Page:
Q. Last Tuesday in talking about the win over the Chiefs you said it was "the guys' real first opportunity to respond to the adversity that the game of football presents." Could you expand on what you meant by that?**
A. We had seven inactives in the game, and there wasn't a decision to be made. The seven inactives were unavailable to us. We were short from an injury standpoint, and it's great to see guys rise up and deliver, an expansion of roles, if you will. Jordan Dangerfield getting an opportunity to start at safety. B.J. Finney getting an opportunity to start at guard. Guys who were usually special-teamers now assuming bigger roles in terms of offense and defense. Then guys who may have been inactives, like Steve Johnson, getting an opportunity to put a helmet on and run down and try to make a splash play on kickoff with a tackle at the 12-yard line. It's good to see that with all work that all the men have put in, they get an opportunity to have it pay off for them.
Q. Does that ability to respond have to develop each year, regardless of the carryover of personnel?
A. It absolutely does, because a lot of the guys I mentioned are relatively new to us. Steve Johnson being relatively new to us. Jordan Dangerfield has been a part of our program and B.J. Finney has been a part of our program, but this has been their first year on the active roster. It's a little different to hear it going on around you than it is to be actively involved in it yourself. No question that Dangerfield and Finney have been around it in the past, but they were a part of it this time, and the knowing that's associated with doing – they're better for it, and we're collectively better because of it.
Q. Responding to adversity in the form of injuries requires guys to step in and perform for those who are hurt. Do you want the other guys to try to pick up their play for the overall group, or do you just want each guy to do his job and not worry about what's going on elsewhere?
A. I'm a do-your-job type of a guy. I think we sell these professionals short when we assume that because they're a backup they're incapable. Often times all the guy needs is an opportunity, and we've all seen many stories associated with that.
Q. Another quality a contending team must develop is the ability to handle success and stay focused. Can that be more difficult than responding to adversity?
A. It is, because you don't get to sit in these rooms that encompass the 32 cities that make up the National Football League if you're not capable of overcoming adversity. All of these guys, globally speaking, in the NFL have overcome major injury, have overcome disappointment and setbacks associated with chasing their dreams. That's why they're here. Their ability to handle the success of being here ultimately defines the journey that is their professional football career.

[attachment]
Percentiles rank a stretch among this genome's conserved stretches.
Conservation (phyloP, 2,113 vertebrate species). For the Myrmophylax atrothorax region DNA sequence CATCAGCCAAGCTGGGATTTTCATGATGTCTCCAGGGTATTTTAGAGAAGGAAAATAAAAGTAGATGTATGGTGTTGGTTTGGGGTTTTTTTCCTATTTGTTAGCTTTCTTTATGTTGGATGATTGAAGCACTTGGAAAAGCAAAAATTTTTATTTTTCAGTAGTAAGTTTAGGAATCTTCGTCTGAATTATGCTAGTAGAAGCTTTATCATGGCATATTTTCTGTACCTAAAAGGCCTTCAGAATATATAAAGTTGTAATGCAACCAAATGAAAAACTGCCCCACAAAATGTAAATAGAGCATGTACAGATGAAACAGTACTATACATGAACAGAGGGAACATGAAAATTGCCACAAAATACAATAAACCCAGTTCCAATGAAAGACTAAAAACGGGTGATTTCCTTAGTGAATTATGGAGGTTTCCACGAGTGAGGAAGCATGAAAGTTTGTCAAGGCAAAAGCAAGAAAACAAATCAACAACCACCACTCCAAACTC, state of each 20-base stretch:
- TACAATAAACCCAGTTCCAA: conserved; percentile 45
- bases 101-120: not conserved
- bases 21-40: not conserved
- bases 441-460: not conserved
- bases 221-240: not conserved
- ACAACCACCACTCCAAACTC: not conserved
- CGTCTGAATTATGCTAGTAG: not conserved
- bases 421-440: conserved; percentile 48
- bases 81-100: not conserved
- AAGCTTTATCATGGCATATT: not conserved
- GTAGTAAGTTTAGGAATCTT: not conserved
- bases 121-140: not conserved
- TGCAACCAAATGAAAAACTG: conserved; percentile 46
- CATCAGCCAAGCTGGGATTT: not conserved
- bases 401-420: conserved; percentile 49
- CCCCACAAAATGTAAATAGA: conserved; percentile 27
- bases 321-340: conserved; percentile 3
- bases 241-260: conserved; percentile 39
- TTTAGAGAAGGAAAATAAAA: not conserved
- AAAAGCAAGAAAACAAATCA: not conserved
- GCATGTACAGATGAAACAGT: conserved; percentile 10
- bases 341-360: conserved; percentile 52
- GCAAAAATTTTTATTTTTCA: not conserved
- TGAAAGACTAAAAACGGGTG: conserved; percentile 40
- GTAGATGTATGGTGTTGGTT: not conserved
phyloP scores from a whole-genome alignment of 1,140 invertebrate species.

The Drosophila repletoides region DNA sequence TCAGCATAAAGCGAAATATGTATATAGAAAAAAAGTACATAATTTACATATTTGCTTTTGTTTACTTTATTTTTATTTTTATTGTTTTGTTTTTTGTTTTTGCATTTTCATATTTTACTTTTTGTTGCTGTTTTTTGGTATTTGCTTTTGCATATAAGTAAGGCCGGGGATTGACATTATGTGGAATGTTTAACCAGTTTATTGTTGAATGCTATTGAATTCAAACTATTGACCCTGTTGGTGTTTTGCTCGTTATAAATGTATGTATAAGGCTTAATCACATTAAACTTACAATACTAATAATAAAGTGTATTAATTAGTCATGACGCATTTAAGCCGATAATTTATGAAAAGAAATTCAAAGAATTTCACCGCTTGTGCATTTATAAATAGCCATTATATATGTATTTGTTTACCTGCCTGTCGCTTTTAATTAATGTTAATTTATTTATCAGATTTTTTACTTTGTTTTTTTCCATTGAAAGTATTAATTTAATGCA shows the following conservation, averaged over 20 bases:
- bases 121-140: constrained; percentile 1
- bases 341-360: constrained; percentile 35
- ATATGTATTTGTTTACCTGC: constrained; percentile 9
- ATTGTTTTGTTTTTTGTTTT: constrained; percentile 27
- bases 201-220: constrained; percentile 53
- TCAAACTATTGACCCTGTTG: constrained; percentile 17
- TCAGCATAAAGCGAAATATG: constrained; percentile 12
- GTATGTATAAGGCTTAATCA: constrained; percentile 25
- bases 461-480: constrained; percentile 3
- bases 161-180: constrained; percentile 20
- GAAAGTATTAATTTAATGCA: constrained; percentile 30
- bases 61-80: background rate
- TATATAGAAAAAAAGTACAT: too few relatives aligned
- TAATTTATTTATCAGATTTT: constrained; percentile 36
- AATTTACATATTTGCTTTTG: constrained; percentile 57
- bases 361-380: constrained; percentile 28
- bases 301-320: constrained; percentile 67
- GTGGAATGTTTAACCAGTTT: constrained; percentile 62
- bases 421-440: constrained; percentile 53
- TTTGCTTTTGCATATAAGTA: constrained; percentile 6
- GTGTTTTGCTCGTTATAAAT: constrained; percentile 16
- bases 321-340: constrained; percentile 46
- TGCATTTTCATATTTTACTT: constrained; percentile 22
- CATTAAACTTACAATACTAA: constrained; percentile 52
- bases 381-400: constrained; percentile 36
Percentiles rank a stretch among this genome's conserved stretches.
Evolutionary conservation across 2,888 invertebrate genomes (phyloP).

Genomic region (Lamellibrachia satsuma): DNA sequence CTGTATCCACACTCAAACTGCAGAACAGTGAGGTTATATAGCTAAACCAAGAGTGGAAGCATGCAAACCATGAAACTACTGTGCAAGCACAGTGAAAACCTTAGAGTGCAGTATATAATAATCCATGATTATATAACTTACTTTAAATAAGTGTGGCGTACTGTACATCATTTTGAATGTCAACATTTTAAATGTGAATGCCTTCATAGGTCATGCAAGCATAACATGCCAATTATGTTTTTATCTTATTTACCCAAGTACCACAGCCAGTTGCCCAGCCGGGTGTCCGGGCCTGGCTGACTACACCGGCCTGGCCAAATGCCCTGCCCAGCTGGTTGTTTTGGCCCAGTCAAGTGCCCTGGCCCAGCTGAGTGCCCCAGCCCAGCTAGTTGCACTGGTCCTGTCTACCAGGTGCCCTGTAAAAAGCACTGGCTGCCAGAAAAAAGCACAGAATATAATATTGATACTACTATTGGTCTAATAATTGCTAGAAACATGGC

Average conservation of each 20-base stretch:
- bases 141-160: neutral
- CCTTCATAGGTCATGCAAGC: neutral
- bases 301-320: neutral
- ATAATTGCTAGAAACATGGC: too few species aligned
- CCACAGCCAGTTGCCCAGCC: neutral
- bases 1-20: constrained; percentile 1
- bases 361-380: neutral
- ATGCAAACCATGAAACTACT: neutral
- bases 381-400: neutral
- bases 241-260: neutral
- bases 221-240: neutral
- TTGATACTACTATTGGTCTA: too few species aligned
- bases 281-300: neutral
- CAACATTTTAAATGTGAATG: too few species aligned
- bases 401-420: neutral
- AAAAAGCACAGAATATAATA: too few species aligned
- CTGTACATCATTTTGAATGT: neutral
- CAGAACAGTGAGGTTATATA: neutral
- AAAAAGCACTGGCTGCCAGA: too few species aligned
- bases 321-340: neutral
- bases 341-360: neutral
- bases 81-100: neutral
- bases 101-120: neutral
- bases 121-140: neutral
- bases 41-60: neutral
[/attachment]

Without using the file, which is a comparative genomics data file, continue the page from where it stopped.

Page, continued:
Q. What's required to handle success in the proper way?**
A. You have to be somewhat even-keeled. You can't be surprised by great fortune. You can't be surprised by quality play. You prepare, you anticipate it, you deliver it, and you repeat the process. That mentality is something that's critical to finding an acceptable consistency in terms of level of play.
Q. You also said at your news conference that you were going to ask for clarity in the area of celebration penalties? What did you find out?
A. I heard that there's going to be a video that I have yet to see. I'm sure at some point we'll get a video that highlights some of the talking points and things that are critical for them. For me, all I'm looking for is consistency from officiating crew to officiating crew. What might be acceptable to one crew is proven to be unacceptable to another crew, and I just want to have some direction in terms of what to tell the guys from a coaching standpoint.
Q. All of these kinds of rules changes or points of emphasis usually come through the Competition Committee, and you're a member of the Competition Committee. In the discussion about this within the Committee, what was the goal?
A. They want a quality, professional product, and I'm in agreement with that. But, the rules are one thing; the interpretation of the rules is another. Rules are just words on a page, and there is no gray in that. But once you start talking about 17, 18 different officiating crews and their interpretations of those words, therein lies the need for continual discussion and understanding, and that's what we're seeking.
Q. With respect to Artie Burns, your rookie cornerback, you have credited him with doing extra work to make up what he missed during camp and the preseason because of an injury. Did you know he was going to be this kind of a guy when you drafted him, or is it something you've learned since?